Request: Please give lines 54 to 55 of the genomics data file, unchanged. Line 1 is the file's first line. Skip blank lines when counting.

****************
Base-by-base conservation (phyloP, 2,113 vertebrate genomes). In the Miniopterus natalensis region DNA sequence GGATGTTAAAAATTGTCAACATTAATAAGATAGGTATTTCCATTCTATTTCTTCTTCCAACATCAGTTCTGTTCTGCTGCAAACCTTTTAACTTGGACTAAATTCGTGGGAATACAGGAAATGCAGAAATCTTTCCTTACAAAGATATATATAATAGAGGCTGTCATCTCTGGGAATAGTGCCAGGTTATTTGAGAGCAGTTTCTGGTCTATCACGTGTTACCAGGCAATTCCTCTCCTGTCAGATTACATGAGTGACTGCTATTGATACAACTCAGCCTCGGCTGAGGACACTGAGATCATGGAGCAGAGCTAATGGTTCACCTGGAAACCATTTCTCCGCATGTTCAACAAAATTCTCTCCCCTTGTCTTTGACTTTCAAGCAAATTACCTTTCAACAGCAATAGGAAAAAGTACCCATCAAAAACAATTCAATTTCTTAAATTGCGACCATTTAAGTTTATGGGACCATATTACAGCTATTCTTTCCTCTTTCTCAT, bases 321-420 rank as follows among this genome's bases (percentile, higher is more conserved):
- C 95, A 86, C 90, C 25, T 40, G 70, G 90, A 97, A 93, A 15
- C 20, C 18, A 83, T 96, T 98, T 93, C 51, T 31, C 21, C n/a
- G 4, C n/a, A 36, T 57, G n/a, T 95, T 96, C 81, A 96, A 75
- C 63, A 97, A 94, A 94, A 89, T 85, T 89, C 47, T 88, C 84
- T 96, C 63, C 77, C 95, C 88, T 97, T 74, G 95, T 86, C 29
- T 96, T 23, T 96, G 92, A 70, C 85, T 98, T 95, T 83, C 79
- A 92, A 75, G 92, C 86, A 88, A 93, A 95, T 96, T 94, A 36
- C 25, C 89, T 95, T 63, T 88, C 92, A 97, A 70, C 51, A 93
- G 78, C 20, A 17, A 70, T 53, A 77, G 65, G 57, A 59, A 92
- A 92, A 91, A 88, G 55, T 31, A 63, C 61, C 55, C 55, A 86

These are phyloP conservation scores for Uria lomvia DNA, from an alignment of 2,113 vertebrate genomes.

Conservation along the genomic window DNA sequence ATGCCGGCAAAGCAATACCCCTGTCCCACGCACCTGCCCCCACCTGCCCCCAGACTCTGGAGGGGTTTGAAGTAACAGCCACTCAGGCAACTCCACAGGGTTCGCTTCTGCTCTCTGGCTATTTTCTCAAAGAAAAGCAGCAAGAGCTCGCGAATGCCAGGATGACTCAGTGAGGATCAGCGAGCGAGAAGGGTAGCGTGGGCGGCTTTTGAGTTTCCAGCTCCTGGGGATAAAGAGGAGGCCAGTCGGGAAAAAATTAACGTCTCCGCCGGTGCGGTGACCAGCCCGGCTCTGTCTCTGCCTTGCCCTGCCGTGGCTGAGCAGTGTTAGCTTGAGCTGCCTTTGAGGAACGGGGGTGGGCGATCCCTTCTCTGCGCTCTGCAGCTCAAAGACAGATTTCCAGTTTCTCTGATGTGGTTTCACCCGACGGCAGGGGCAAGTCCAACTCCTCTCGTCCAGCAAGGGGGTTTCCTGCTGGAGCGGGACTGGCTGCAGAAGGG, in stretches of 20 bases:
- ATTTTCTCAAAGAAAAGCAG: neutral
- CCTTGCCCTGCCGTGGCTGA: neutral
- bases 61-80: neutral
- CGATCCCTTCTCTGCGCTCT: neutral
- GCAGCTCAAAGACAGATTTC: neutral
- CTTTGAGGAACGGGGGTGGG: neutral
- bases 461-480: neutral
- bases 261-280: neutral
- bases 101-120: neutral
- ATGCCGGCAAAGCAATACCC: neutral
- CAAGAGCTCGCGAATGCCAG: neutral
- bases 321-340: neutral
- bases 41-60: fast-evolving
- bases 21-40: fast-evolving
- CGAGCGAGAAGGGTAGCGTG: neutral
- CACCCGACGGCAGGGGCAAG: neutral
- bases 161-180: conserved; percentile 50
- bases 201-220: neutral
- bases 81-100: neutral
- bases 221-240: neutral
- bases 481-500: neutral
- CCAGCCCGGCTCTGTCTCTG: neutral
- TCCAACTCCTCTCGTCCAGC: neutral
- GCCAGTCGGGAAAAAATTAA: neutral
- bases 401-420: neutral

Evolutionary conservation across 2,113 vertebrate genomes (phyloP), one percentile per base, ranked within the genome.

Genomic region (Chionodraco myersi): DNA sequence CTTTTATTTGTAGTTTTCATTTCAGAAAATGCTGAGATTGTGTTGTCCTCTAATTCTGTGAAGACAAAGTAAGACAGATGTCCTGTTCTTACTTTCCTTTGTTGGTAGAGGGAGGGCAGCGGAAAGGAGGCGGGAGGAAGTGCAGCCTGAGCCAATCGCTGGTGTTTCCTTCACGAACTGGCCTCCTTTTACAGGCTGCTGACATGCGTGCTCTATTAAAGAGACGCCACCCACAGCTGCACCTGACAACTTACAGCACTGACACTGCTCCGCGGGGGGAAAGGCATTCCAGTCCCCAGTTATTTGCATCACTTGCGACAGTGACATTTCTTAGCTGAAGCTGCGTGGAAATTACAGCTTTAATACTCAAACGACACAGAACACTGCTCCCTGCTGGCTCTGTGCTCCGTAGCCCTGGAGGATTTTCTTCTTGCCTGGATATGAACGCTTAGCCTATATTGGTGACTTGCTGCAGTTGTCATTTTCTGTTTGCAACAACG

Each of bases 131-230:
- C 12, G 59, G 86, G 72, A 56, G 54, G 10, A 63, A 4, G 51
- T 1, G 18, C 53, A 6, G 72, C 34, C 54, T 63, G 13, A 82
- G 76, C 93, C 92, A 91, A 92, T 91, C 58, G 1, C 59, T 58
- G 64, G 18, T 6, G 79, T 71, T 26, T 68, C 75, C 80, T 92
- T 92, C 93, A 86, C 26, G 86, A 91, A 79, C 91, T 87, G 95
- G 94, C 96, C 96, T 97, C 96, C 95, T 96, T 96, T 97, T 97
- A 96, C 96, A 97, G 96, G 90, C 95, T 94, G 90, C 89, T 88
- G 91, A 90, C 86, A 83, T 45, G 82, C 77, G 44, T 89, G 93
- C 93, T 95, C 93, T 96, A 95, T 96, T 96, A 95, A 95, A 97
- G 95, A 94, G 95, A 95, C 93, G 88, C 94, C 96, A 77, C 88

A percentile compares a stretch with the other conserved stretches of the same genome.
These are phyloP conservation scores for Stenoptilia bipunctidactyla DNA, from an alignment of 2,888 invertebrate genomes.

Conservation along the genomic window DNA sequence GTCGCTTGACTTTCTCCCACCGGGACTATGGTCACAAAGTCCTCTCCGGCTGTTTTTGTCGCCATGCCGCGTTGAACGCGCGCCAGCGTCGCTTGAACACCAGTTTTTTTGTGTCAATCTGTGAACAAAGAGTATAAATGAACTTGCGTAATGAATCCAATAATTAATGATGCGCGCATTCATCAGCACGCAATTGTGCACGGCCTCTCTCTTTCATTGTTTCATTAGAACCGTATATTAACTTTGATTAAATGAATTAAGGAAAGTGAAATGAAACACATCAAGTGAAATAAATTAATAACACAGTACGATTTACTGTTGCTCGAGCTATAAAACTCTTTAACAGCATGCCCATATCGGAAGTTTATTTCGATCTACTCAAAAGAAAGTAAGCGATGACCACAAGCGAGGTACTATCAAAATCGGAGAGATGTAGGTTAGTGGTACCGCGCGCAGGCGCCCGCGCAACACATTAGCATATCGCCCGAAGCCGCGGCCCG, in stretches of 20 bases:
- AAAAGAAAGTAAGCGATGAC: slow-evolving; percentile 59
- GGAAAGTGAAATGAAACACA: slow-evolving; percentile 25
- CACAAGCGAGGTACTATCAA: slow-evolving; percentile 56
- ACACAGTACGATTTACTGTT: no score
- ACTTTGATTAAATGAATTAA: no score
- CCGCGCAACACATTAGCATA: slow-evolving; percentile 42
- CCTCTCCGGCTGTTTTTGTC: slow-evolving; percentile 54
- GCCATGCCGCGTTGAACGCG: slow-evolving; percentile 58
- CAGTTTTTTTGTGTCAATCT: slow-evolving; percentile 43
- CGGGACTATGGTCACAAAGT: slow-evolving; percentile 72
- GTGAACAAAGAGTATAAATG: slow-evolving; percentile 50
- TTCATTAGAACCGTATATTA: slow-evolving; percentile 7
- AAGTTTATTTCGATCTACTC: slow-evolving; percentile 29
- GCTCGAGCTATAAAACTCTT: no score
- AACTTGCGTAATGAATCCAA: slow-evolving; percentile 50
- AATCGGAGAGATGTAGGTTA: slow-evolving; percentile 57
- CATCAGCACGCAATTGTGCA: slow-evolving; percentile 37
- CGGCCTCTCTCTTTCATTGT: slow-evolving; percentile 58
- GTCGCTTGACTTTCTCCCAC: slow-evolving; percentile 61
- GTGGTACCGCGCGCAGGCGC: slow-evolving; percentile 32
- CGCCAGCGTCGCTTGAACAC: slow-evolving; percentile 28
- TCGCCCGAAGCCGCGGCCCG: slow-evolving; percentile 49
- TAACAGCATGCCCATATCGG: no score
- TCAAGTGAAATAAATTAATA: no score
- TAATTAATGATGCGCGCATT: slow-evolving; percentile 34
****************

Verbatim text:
Conservation along the genomic window DNA sequence GTCGCTTGACTTTCTCCCACCGGGACTATGGTCACAAAGTCCTCTCCGGCTGTTTTTGTCGCCATGCCGCGTTGAACGCGCGCCAGCGTCGCTTGAACACCAGTTTTTTTGTGTCAATCTGTGAACAAAGAGTATAAATGAACTTGCGTAATGAATCCAATAATTAATGATGCGCGCATTCATCAGCACGCAATTGTGCACGGCCTCTCTCTTTCATTGTTTCATTAGAACCGTATATTAACTTTGATTAAATGAATTAAGGAAAGTGAAATGAAACACATCAAGTGAAATAAATTAATAACACAGTACGATTTACTGTTGCTCGAGCTATAAAACTCTTTAACAGCATGCCCATATCGGAAGTTTATTTCGATCTACTCAAAAGAAAGTAAGCGATGACCACAAGCGAGGTACTATCAAAATCGGAGAGATGTAGGTTAGTGGTACCGCGCGCAGGCGCCCGCGCAACACATTAGCATATCGCCCGAAGCCGCGGCCCG, in stretches of 20 bases:
- AAAAGAAAGTAAGCGATGAC: slow-evolving; percentile 59